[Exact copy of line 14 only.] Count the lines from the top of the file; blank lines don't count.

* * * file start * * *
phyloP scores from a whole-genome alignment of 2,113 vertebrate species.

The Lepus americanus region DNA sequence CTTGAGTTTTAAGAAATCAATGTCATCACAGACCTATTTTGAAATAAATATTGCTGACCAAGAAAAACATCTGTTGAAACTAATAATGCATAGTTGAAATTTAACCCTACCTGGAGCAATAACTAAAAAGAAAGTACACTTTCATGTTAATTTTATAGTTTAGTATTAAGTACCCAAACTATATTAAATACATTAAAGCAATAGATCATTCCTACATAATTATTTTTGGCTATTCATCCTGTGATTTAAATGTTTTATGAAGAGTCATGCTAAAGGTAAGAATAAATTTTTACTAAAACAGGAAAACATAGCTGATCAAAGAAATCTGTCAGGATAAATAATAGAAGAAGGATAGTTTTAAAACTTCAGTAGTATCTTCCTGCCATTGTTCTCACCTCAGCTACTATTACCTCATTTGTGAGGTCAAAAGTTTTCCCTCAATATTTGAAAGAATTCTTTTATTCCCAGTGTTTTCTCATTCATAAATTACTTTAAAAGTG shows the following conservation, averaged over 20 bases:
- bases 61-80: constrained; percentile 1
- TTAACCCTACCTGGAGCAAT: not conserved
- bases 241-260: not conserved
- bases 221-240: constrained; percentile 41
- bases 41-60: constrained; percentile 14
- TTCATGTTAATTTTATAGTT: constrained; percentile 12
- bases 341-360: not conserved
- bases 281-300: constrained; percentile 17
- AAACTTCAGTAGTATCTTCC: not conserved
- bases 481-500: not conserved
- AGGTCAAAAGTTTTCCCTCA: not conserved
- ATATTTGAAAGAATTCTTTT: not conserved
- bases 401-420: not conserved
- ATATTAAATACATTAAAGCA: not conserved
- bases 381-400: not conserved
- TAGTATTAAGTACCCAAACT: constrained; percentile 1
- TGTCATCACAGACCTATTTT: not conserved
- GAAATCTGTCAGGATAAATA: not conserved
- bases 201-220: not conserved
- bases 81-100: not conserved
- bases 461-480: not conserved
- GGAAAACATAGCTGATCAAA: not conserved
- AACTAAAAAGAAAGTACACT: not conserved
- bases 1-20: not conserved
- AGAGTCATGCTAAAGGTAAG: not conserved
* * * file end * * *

- ATATTTGAAAGAATTCTTTT: not conserved